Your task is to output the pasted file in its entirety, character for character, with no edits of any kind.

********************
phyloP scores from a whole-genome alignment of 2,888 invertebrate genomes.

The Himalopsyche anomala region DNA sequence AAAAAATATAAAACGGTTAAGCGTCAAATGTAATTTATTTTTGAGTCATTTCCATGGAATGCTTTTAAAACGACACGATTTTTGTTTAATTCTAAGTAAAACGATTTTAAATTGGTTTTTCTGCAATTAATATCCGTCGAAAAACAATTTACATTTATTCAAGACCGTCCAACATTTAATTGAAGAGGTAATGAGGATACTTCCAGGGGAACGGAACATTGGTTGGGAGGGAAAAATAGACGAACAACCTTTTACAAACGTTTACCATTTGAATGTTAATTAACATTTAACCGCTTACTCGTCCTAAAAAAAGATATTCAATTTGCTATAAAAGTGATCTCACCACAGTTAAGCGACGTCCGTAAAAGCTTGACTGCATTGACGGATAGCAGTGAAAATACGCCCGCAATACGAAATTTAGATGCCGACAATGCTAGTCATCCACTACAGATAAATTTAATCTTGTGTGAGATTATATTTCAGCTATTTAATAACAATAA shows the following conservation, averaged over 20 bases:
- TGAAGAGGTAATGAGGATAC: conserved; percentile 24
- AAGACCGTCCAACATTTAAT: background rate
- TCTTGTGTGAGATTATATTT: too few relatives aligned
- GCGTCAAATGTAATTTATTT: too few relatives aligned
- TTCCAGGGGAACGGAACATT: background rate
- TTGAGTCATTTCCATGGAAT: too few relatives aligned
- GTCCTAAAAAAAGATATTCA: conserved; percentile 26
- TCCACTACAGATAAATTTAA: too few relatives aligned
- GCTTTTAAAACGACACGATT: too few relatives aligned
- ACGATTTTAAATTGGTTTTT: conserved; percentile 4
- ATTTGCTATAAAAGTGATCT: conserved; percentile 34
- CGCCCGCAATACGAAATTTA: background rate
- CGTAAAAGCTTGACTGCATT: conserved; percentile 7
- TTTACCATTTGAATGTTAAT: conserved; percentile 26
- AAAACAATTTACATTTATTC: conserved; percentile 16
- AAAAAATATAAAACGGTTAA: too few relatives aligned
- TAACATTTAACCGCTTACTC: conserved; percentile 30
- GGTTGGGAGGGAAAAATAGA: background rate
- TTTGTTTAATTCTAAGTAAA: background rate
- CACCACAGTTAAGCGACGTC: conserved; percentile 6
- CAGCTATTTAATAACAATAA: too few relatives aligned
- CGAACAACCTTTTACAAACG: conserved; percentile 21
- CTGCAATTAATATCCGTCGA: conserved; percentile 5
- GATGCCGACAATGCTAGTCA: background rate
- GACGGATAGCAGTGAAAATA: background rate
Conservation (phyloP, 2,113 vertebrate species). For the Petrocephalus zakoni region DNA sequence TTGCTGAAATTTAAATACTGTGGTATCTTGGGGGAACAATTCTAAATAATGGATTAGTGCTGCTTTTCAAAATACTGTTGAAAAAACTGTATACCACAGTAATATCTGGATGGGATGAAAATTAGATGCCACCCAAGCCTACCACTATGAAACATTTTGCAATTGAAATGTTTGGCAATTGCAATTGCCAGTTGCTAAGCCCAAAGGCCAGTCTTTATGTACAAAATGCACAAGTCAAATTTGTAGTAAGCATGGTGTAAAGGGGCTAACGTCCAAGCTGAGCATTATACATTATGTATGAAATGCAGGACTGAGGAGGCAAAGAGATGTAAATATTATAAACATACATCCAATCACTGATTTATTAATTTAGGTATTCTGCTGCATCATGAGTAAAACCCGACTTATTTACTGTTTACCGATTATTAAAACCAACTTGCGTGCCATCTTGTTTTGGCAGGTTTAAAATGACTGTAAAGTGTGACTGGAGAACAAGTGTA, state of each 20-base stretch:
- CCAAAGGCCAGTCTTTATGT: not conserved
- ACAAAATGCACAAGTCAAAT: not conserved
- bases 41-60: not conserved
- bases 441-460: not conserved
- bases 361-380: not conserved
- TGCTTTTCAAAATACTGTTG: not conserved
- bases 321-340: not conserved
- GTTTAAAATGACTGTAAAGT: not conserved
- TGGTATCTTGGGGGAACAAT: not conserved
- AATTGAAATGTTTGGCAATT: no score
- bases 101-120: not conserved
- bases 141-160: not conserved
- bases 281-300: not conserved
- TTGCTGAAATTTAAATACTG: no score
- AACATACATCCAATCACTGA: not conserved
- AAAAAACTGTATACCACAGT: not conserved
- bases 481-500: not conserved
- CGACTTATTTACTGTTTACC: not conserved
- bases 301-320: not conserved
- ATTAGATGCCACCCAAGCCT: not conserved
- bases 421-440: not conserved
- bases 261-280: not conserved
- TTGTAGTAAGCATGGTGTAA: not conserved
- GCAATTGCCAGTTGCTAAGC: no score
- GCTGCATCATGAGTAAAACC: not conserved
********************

phyloP scores from a whole-genome alignment of 2,888 invertebrate genomes.

The Himalopsyche anomala region DNA sequence AAAAAATATAAAACGGTTAAGCGTCAAATGTAATTTATTTTTGAGTCATTTCCATGGAATGCTTTTAAAACGACACGATTTTTGTTTAATTCTAAGTAAAACGATTTTAAATTGGTTTTTCTGCAATTAATATCCGTCGAAAAACAATTTACATTTATTCAAGACCGTCCAACATTTAATTGAAGAGGTAATGAGGATACTTCCAGGGGAACGGAACATTGGTTGGGAGGGAAAAATAGACGAACAACCTTTTACAAACGTTTACCATTTGAATGTTAATTAACATTTAACCGCTTACTCGTCCTAAAAAAAGATATTCAATTTGCTATAAAAGTGATCTCACCACAGTTAAGCGACGTCCGTAAAAGCTTGACTGCATTGACGGATAGCAGTGAAAATACGCCCGCAATACGAAATTTAGATGCCGACAATGCTAGTCATCCACTACAGATAAATTTAATCTTGTGTGAGATTATATTTCAGCTATTTAATAACAATAA shows the following conservation, averaged over 20 bases:
- TGAAGAGGTAATGAGGATAC: conserved; percentile 24
- AAGACCGTCCAACATTTAAT: background rate
- TCTTGTGTGAGATTATATTT: too few relatives aligned
- GCGTCAAATGTAATTTATTT: too few relatives aligned
- TTCCAGGGGAACGGAACATT: background rate
- TTGAGTCATTTCCATGGAAT: too few relatives aligned
- GTCCTAAAAAAAGATATTCA: conserved; percentile 26
- TCCACTACAGATAAATTTAA: too few relatives aligned
- GCTTTTAAAACGACACGATT: too few relatives aligned
- ACGATTTTAAATTGGTTTTT: conserved; percentile 4
- ATTTGCTATAAAAGTGATCT: conserved; percentile 34
- CGCCCGCAATACGAAATTTA: background rate
- CGTAAAAGCTTGACTGCATT: conserved; percentile 7
- TTTACCATTTGAATGTTAAT: conserved; percentile 26
- AAAACAATTTACATTTATTC: conserved; percentile 16
- AAAAAATATAAAACGGTTAA: too few relatives aligned
- TAACATTTAACCGCTTACTC: conserved; percentile 30
- GGTTGGGAGGGAAAAATAGA: background rate
- TTTGTTTAATTCTAAGTAAA: background rate
- CACCACAGTTAAGCGACGTC: conserved; percentile 6
- CAGCTATTTAATAACAATAA: too few relatives aligned
- CGAACAACCTTTTACAAACG: conserved; percentile 21
- CTGCAATTAATATCCGTCGA: conserved; percentile 5
- GATGCCGACAATGCTAGTCA: background rate
- GACGGATAGCAGTGAAAATA: background rate
Conservation (phyloP, 2,113 vertebrate species). For the Petrocephalus zakoni region DNA sequence TTGCTGAAATTTAAATACTGTGGTATCTTGGGGGAACAATTCTAAATAATGGATTAGTGCTGCTTTTCAAAATACTGTTGAAAAAACTGTATACCACAGTAATATCTGGATGGGATGAAAATTAGATGCCACCCAAGCCTACCACTATGAAACATTTTGCAATTGAAATGTTTGGCAATTGCAATTGCCAGTTGCTAAGCCCAAAGGCCAGTCTTTATGTACAAAATGCACAAGTCAAATTTGTAGTAAGCATGGTGTAAAGGGGCTAACGTCCAAGCTGAGCATTATACATTATGTATGAAATGCAGGACTGAGGAGGCAAAGAGATGTAAATATTATAAACATACATCCAATCACTGATTTATTAATTTAGGTATTCTGCTGCATCATGAGTAAAACCCGACTTATTTACTGTTTACCGATTATTAAAACCAACTTGCGTGCCATCTTGTTTTGGCAGGTTTAAAATGACTGTAAAGTGTGACTGGAGAACAAGTGTA, state of each 20-base stretch:
- CCAAAGGCCAGTCTTTATGT: not conserved
- ACAAAATGCACAAGTCAAAT: not conserved
- bases 41-60: not conserved
- bases 441-460: not conserved
- bases 361-380: not conserved
- TGCTTTTCAAAATACTGTTG: not conserved
- bases 321-340: not conserved
- GTTTAAAATGACTGTAAAGT: not conserved
- TGGTATCTTGGGGGAACAAT: not conserved
- AATTGAAATGTTTGGCAATT: no score
- bases 101-120: not conserved
- bases 141-160: not conserved
- bases 281-300: not conserved
- TTGCTGAAATTTAAATACTG: no score
- AACATACATCCAATCACTGA: not conserved
- AAAAAACTGTATACCACAGT: not conserved
- bases 481-500: not conserved
- CGACTTATTTACTGTTTACC: not conserved
- bases 301-320: not conserved
- ATTAGATGCCACCCAAGCCT: not conserved
- bases 421-440: not conserved
- bases 261-280: not conserved
- TTGTAGTAAGCATGGTGTAA: not conserved
- GCAATTGCCAGTTGCTAAGC: no score
- GCTGCATCATGAGTAAAACC: not conserved